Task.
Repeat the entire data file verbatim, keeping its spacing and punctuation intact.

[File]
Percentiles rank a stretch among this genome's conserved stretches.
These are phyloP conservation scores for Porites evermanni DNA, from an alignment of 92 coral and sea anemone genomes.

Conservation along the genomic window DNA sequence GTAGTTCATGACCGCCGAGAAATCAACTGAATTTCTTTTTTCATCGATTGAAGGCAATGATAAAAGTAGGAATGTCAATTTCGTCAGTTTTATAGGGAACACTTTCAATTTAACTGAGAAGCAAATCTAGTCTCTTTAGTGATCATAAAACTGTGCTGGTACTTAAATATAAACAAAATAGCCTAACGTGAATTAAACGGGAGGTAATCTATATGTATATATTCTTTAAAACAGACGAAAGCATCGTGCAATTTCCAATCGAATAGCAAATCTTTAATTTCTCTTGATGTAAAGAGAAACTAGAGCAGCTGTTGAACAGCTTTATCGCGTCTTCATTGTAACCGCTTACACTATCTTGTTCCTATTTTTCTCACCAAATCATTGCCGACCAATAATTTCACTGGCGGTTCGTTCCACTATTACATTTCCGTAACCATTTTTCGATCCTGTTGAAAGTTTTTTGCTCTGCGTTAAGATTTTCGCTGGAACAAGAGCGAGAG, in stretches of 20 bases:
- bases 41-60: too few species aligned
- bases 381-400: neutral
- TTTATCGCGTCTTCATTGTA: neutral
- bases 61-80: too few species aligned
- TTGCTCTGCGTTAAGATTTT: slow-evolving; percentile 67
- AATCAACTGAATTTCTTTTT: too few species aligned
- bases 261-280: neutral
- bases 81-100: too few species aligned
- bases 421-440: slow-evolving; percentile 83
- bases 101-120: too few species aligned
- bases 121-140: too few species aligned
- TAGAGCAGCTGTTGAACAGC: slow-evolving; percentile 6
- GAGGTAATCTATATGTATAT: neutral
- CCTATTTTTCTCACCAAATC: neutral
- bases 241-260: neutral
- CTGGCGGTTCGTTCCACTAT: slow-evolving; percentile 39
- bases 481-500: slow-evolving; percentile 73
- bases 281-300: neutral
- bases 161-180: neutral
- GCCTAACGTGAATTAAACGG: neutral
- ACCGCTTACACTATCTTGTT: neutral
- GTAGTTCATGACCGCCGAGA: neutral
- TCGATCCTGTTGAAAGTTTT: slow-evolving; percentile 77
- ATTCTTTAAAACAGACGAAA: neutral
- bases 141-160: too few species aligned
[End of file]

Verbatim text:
Percentiles rank a stretch among this genome's conserved stretches.
These are phyloP conservation scores for Porites evermanni DNA, from an alignment of 92 coral and sea anemone genomes.

Conservation along the genomic window DNA sequence GTAGTTCATGACCGCCGAGAAATCAACTGAATTTCTTTTTTCATCGATTGAAGGCAATGATAAAAGTAGGAATGTCAATTTCGTCAGTTTTATAGGGAACACTTTCAATTTAACTGAGAAGCAAATCTAGTCTCTTTAGTGATCATAAAACTGTGCTGGTACTTAAATATAAACAAAATAGCCTAACGTGAATTAAACGGGAGGTAATCTATATGTATATATTCTTTAAAACAGACGAAAGCATCGTGCAATTTCCAATCGAATAGCAAATCTTTAATTTCTCTTGATGTAAAGAGAAACTAGAGCAGCTGTTGAACAGCTTTATCGCGTCTTCATTGTAACCGCTTACACTATCTTGTTCCTATTTTTCTCACCAAATCATTGCCGACCAATAATTTCACTGGCGGTTCGTTCCACTATTACATTTCCGTAACCATTTTTCGATCCTGTTGAAAGTTTTTTGCTCTGCGTTAAGATTTTCGCTGGAACAAGAGCGAGAG, in stretches of 20 bases:
- bases 41-60: too few species aligned
- bases 381-400: neutral
- TTTATCGCGTCTTCATTGTA: neutral
- bases 61-80: too few species aligned
- TTGCTCTGCGTTAAGATTTT: slow-evolving; percentile 67
- AATCAACTGAATTTCTTTTT: too few species aligned
- bases 261-280: neutral
- bases 81-100: too few species aligned
- bases 421-440: slow-evolving; percentile 83
- bases 101-120: too few species aligned
- bases 121-140: too few species aligned
- TAGAGCAGCTGTTGAACAGC: slow-evolving; percentile 6
- GAGGTAATCTATATGTATAT: neutral
- CCTATTTTTCTCACCAAATC: neutral
- bases 241-260: neutral
- CTGGCGGTTCGTTCCACTAT: slow-evolving; percentile 39
- bases 481-500: slow-evolving; percentile 73
- bases 281-300: neutral
- bases 161-180: neutral
- GCCTAACGTGAATTAAACGG: neutral
- ACCGCTTACACTATCTTGTT: neutral
- GTAGTTCATGACCGCCGAGA: neutral
- TCGATCCTGTTGAAAGTTTT: slow-evolving; percentile 77
- ATTCTTTAAAACAGACGAAA: neutral
- bases 141-160: too few species aligned